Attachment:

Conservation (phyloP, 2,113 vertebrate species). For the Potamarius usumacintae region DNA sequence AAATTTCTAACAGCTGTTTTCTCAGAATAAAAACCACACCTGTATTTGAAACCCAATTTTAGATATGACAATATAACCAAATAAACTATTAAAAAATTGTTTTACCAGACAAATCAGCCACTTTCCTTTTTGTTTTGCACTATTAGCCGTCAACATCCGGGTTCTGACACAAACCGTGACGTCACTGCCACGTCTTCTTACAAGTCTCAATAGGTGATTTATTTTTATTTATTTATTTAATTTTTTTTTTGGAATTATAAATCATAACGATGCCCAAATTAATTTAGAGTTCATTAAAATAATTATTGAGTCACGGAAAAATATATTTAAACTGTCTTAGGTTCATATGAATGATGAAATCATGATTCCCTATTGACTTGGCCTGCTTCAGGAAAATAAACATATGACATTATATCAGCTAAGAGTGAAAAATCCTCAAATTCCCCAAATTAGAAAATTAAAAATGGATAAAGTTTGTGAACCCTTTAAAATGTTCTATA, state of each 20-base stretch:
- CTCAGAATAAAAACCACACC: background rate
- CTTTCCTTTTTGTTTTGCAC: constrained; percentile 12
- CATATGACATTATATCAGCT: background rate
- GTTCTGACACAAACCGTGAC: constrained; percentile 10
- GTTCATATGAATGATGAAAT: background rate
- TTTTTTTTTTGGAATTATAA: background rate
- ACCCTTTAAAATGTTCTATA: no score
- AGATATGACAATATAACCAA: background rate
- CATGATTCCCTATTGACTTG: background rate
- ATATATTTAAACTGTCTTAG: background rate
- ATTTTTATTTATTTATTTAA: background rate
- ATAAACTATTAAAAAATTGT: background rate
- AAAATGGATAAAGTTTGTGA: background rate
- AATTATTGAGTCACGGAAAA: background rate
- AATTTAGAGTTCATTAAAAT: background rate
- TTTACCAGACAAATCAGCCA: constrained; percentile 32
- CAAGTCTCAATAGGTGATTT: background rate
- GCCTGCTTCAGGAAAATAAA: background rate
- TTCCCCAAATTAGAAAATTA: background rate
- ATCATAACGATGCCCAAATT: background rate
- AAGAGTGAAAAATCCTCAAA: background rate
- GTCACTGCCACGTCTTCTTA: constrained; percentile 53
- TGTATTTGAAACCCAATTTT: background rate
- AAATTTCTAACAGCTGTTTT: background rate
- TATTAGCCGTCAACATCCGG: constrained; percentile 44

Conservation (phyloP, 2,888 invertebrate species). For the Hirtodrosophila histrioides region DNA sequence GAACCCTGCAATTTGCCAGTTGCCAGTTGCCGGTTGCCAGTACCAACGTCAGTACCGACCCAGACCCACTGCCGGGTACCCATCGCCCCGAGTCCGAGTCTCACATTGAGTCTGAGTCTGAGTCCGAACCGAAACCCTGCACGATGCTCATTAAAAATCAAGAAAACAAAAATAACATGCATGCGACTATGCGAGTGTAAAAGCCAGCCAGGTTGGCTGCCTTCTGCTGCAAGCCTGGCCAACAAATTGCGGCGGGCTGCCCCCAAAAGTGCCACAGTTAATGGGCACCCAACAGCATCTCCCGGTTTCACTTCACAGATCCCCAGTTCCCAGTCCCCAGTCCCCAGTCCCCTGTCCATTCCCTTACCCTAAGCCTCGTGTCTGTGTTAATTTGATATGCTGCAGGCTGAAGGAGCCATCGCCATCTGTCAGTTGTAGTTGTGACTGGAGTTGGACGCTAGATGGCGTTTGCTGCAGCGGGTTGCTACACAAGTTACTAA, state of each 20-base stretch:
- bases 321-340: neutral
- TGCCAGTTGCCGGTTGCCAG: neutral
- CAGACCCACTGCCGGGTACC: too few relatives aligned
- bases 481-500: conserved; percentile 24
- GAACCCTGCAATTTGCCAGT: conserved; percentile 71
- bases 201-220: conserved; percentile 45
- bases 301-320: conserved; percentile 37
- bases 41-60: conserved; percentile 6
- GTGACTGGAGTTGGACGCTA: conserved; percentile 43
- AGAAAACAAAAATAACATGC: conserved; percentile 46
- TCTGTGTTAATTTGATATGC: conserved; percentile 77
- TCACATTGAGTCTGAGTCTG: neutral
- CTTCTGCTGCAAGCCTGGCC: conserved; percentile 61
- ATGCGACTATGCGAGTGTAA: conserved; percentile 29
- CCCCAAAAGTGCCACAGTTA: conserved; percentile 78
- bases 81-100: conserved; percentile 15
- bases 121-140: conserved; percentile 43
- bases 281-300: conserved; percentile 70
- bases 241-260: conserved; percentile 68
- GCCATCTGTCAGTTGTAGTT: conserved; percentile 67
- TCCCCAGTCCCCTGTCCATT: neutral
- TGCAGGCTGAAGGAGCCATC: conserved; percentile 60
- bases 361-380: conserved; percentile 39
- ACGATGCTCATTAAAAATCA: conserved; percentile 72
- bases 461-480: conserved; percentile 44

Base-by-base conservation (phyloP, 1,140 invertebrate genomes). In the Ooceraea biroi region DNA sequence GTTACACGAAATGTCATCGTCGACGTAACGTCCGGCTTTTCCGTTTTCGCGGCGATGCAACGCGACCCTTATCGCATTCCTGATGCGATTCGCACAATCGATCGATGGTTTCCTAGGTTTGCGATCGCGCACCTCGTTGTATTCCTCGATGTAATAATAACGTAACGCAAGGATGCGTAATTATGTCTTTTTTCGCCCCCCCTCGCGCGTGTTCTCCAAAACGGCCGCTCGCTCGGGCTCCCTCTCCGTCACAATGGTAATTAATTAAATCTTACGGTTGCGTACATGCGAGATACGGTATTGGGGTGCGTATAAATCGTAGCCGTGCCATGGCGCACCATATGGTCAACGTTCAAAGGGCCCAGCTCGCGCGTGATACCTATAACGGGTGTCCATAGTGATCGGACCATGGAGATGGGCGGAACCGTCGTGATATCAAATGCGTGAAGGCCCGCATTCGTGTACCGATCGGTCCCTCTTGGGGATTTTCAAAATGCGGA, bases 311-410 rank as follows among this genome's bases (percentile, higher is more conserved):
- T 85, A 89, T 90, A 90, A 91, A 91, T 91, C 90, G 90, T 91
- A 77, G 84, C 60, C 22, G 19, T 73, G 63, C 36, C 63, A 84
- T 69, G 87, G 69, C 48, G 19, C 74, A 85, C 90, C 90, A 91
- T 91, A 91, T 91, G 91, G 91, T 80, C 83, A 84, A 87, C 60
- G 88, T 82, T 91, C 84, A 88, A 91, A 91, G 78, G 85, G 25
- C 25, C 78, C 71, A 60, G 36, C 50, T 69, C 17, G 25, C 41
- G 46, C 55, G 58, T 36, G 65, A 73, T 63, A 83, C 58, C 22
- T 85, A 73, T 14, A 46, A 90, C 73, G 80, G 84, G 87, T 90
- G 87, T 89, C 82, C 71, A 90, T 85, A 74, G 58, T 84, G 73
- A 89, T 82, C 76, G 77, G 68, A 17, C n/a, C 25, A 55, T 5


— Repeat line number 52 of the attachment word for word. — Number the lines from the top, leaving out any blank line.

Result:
- bases 461-480: conserved; percentile 44